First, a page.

Guanfacine comes in tablet form and is taken once daily with or without food. The standard starting dosage for children is 0.5 milligrams (mg) per day, which can be increased to a maximum dose of 4 mg per day over a period of four weeks.

For the treatment of high blood pressure, a starting dose of 1 mg can be taken once daily and increased to a maximum dose of 4 mg over a period of several weeks. Guanfacine may interact with other medications including antidepressants, MAO inhibitors and antiarrhythmic agents, so it is important to consult with your doctor before taking guanfacine.

Do you gain weight on guanfacine?

It is possible to gain weight while taking guanfacine, but this depends on a variety of factors. Guanfacine tends to have a sedative effect that can cause patients to become less active overall, thereby causing them to gain weight.

With regards to specific ways that guanfacine may cause weight gain, it is thought that the drug may increase appetite.

Can you smoke marijuana with guanfacine?

Yes, but smoking is not recommended while taking guanfacine due to the low levels of oxygen in cigarette smoke. Smoking can also have a negative effect on blood pressure, so this should be taken into consideration when using both substances at once.

We hope this blog post has been helpful to you. If you have any questions, feel free to contact a member of our team for further assistance.

What is inattentiveness ADHD?

What is inattentiveness ADHD?

Inattentiveness ADHD, also known as ADD, Attention Deficit Disorder or Attention Deficit Hyperactivity Disorder is a common disorder in which people have a hard time focusing, controlling impulsive behaviours (may act without thinking about what the result will be) and are hyperactive.

Inattentive ADHD is characterized by careless errors caused by a lack of attention. Hyperactivity is not present, and signs of impulsivity are not as obvious as those in hyperactive ADHD.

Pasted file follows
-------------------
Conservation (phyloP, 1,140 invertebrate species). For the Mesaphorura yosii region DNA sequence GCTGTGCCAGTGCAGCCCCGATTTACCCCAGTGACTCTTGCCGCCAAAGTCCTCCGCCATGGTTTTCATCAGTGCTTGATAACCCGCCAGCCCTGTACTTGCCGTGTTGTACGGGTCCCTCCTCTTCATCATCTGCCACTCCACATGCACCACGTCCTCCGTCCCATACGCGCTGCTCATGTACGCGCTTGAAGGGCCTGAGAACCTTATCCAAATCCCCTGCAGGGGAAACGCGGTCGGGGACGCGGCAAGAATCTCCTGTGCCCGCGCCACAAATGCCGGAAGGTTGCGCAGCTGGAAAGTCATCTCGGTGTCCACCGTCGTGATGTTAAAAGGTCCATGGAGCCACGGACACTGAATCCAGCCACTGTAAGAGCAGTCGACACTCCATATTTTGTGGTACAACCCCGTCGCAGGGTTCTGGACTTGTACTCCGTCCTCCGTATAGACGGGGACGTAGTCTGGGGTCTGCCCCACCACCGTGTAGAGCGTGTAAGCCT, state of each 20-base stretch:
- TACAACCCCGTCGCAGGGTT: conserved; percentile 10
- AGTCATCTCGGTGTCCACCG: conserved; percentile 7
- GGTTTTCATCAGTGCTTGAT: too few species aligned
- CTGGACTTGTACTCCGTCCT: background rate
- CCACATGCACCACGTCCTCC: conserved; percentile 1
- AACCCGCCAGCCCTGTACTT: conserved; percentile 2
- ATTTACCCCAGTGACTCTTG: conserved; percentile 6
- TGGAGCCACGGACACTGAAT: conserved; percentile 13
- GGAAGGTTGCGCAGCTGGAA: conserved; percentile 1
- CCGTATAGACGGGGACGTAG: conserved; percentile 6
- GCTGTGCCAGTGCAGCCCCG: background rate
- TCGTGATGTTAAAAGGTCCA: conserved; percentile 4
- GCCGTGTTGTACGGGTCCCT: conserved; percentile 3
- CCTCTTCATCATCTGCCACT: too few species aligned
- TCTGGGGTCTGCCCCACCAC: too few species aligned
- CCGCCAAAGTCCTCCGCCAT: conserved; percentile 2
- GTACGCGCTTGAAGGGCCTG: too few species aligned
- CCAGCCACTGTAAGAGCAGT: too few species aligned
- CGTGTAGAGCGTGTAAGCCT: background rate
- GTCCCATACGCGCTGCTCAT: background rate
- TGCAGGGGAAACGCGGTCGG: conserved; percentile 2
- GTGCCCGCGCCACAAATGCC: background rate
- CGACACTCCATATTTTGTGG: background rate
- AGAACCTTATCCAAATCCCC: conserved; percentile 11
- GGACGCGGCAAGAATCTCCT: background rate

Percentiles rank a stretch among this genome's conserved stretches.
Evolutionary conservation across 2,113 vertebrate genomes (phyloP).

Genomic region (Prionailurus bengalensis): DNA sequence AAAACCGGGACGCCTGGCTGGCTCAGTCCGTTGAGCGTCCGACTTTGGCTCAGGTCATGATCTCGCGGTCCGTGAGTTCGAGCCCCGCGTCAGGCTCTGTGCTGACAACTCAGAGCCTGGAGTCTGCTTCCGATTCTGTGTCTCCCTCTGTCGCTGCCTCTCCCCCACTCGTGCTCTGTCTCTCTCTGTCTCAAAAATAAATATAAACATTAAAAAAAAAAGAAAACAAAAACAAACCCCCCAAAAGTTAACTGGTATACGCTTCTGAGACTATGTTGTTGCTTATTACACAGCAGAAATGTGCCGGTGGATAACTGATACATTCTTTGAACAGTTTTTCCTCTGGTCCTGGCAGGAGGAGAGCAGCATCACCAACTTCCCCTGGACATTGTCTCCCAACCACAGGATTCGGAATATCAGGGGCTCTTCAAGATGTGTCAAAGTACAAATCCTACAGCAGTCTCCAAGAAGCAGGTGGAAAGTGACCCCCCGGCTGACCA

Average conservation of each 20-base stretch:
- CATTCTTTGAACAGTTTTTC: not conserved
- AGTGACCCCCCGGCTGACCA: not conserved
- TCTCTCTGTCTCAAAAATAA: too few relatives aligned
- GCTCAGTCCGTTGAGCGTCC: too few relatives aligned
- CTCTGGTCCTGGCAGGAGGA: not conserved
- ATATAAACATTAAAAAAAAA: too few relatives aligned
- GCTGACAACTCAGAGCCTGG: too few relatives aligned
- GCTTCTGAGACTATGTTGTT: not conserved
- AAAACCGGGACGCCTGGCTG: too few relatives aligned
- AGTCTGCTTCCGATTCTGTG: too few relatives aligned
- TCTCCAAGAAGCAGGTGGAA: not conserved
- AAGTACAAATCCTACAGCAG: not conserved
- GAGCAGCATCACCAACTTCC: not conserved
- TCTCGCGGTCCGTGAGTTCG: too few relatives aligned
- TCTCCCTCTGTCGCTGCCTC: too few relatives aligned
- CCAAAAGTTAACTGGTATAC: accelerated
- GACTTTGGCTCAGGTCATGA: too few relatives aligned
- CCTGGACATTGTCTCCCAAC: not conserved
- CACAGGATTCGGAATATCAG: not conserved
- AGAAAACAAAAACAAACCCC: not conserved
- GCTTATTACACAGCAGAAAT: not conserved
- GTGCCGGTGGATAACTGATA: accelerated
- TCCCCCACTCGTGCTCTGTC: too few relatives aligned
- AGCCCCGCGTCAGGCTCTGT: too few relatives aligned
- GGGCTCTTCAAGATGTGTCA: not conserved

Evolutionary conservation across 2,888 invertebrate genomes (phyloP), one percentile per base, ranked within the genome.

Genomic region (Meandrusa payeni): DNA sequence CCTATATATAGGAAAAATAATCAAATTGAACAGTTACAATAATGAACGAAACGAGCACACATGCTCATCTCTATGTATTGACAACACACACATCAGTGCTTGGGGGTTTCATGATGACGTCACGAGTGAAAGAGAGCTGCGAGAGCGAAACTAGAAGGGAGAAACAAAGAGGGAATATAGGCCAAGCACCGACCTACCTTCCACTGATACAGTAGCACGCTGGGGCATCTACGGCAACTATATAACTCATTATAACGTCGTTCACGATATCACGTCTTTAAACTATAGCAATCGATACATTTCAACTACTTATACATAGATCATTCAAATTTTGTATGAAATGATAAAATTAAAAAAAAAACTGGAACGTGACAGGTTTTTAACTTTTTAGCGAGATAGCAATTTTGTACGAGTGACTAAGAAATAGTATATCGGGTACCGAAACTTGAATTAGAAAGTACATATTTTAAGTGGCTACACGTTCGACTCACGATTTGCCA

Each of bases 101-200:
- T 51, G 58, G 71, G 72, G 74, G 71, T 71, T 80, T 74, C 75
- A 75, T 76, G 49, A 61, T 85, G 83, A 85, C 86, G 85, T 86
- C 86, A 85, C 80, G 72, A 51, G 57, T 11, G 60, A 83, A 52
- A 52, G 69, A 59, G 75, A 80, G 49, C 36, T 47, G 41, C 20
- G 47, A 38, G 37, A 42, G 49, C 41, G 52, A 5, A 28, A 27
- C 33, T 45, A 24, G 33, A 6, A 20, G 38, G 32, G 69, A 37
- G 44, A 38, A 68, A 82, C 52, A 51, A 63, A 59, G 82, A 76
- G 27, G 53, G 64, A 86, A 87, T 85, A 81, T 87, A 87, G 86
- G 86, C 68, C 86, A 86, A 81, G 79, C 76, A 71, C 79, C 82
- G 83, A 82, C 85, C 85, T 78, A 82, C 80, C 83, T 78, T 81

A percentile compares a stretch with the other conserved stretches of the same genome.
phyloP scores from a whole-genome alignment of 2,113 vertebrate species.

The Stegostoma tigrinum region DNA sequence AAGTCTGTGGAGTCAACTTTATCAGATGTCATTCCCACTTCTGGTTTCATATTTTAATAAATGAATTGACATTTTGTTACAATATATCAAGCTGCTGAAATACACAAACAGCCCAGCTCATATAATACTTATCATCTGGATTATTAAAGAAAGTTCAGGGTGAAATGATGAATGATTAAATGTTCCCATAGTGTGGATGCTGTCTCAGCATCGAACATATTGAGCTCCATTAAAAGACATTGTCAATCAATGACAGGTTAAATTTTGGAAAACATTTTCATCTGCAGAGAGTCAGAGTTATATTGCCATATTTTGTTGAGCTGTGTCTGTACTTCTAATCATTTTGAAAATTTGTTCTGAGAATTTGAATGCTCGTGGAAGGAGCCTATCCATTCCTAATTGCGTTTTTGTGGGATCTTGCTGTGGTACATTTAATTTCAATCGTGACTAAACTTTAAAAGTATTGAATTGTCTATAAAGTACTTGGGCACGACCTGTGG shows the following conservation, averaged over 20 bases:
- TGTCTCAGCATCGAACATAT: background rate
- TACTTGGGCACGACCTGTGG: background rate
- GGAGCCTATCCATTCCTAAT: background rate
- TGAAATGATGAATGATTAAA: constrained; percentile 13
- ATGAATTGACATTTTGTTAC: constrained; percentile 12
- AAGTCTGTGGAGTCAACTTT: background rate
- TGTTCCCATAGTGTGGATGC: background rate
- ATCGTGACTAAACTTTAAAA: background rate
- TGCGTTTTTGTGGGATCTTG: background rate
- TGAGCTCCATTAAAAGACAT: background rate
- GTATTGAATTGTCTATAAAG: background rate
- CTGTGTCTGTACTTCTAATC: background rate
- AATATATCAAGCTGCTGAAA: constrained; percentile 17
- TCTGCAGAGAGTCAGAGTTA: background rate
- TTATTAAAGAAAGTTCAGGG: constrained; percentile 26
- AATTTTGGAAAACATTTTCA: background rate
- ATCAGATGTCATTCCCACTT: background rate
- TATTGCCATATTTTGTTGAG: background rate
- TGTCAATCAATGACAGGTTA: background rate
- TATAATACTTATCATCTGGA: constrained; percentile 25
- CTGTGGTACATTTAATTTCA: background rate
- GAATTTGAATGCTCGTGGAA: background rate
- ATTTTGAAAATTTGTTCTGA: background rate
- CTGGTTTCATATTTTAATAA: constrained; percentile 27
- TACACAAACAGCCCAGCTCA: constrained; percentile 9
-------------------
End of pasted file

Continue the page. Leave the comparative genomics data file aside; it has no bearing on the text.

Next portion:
People with inattentiveness ADHD may:

-Be easily distracted; Forget or lose things; Not finish tasks; Have difficulty concentrating during work or play; Be disorganized; Avoid tasks that require a lot of thinking such as schoolwork or paperwork; Make careless mistakes in schoolwork, work, or other activities.

Although there is no cure for ADHD, it can be treated by medications and psychotherapy (talking about problems and how to deal with them).

The following symptoms must be present for at least 6 months to an extent that they impact on social and academic/work performance:

– Inattention: having a hard time focusing, being easily distracted, not seeming to listen, not finishing tasks, having messy and disorganized work.

– Hyperactivity: fidgeting with hands or feet, being unable to stay seated in one place for a long time.

– Impulsivity: interrupting conversations, speaking without thinking about the consequences of their actions, inability to wait for things they want or deserve.

If a person has inattentive ADHD, he or she will have a hard time in school and work. A person is not able to finish tasks, makes careless mistakes and has low grades compared to the potential of that individual.